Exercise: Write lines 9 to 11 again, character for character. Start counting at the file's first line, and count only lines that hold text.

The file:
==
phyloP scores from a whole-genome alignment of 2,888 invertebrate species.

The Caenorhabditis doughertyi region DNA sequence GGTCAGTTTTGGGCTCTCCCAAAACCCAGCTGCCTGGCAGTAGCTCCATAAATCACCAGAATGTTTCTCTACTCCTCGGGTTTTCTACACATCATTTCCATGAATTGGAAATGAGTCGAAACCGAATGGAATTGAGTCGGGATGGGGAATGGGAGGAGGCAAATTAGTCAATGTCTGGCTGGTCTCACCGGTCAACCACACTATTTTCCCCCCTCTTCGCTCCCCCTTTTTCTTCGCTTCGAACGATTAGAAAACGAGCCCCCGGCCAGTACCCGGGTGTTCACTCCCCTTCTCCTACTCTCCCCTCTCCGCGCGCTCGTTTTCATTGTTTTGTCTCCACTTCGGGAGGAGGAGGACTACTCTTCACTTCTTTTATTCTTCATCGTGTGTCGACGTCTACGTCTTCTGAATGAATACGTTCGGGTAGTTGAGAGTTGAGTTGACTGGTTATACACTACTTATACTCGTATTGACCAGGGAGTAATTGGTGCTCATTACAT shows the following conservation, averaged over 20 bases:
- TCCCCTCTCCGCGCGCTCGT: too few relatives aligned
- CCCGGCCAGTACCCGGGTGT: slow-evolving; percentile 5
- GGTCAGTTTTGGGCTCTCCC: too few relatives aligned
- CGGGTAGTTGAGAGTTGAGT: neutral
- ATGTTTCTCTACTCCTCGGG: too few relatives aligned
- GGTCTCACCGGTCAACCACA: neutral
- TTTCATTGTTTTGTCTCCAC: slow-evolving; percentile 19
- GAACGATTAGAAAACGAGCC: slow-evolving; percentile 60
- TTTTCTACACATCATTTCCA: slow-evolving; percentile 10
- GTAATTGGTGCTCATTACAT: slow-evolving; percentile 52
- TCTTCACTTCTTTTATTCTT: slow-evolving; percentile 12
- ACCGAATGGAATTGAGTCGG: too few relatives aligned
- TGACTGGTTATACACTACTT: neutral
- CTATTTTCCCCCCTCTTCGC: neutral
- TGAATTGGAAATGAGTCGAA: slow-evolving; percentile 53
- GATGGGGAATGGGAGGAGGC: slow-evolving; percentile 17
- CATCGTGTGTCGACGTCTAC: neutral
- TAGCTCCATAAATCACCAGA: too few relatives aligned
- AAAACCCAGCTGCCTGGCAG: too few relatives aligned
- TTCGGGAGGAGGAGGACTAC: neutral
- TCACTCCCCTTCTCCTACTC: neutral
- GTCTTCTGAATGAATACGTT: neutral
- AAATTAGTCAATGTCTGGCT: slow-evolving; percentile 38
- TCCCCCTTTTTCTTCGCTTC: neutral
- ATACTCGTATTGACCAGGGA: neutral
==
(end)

- TTTCATTGTTTTGTCTCCAC: slow-evolving; percentile 19
- GAACGATTAGAAAACGAGCC: slow-evolving; percentile 60
- TTTTCTACACATCATTTCCA: slow-evolving; percentile 10